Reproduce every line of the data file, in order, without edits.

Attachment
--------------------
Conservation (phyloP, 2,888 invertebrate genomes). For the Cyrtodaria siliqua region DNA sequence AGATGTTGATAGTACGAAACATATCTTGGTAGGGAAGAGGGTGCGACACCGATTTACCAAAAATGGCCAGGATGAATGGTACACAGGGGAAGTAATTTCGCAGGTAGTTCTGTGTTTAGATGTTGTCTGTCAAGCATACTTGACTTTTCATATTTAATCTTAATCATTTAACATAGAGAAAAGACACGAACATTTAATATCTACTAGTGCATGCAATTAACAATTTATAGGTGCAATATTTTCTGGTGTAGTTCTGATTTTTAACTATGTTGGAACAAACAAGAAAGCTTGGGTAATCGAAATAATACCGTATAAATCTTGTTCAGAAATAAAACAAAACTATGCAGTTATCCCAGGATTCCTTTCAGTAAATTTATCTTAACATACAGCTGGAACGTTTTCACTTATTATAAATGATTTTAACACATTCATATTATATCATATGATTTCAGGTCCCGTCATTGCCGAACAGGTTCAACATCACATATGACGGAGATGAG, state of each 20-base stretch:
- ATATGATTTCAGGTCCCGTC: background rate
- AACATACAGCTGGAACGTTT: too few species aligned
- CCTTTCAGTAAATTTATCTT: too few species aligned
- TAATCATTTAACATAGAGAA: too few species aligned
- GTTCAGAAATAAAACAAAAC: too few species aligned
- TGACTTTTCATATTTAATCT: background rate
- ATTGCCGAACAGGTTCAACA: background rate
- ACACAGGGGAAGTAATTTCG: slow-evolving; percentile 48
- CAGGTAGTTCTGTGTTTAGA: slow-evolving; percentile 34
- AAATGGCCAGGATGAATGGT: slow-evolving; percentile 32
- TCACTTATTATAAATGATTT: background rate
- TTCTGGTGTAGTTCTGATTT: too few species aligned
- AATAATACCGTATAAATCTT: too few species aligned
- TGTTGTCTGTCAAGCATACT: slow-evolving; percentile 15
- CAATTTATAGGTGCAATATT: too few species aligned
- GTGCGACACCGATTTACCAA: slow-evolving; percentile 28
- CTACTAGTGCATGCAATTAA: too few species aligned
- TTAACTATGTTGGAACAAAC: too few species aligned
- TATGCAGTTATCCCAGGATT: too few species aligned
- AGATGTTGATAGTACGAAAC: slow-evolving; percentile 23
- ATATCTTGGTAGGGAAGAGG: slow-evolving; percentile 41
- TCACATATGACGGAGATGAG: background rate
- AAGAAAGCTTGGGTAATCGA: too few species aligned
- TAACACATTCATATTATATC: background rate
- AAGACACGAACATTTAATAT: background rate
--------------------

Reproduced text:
Conservation (phyloP, 2,888 invertebrate genomes). For the Cyrtodaria siliqua region DNA sequence AGATGTTGATAGTACGAAACATATCTTGGTAGGGAAGAGGGTGCGACACCGATTTACCAAAAATGGCCAGGATGAATGGTACACAGGGGAAGTAATTTCGCAGGTAGTTCTGTGTTTAGATGTTGTCTGTCAAGCATACTTGACTTTTCATATTTAATCTTAATCATTTAACATAGAGAAAAGACACGAACATTTAATATCTACTAGTGCATGCAATTAACAATTTATAGGTGCAATATTTTCTGGTGTAGTTCTGATTTTTAACTATGTTGGAACAAACAAGAAAGCTTGGGTAATCGAAATAATACCGTATAAATCTTGTTCAGAAATAAAACAAAACTATGCAGTTATCCCAGGATTCCTTTCAGTAAATTTATCTTAACATACAGCTGGAACGTTTTCACTTATTATAAATGATTTTAACACATTCATATTATATCATATGATTTCAGGTCCCGTCATTGCCGAACAGGTTCAACATCACATATGACGGAGATGAG, state of each 20-base stretch:
- ATATGATTTCAGGTCCCGTC: background rate
- AACATACAGCTGGAACGTTT: too few species aligned
- CCTTTCAGTAAATTTATCTT: too few species aligned
- TAATCATTTAACATAGAGAA: too few species aligned
- GTTCAGAAATAAAACAAAAC: too few species aligned
- TGACTTTTCATATTTAATCT: background rate
- ATTGCCGAACAGGTTCAACA: background rate
- ACACAGGGGAAGTAATTTCG: slow-evolving; percentile 48
- CAGGTAGTTCTGTGTTTAGA: slow-evolving; percentile 34
- AAATGGCCAGGATGAATGGT: slow-evolving; percentile 32
- TCACTTATTATAAATGATTT: background rate
- TTCTGGTGTAGTTCTGATTT: too few species aligned
- AATAATACCGTATAAATCTT: too few species aligned
- TGTTGTCTGTCAAGCATACT: slow-evolving; percentile 15
- CAATTTATAGGTGCAATATT: too few species aligned
- GTGCGACACCGATTTACCAA: slow-evolving; percentile 28
- CTACTAGTGCATGCAATTAA: too few species aligned
- TTAACTATGTTGGAACAAAC: too few species aligned
- TATGCAGTTATCCCAGGATT: too few species aligned
- AGATGTTGATAGTACGAAAC: slow-evolving; percentile 23
- ATATCTTGGTAGGGAAGAGG: slow-evolving; percentile 41
- TCACATATGACGGAGATGAG: background rate
- AAGAAAGCTTGGGTAATCGA: too few species aligned
- TAACACATTCATATTATATC: background rate
- AAGACACGAACATTTAATAT: background rate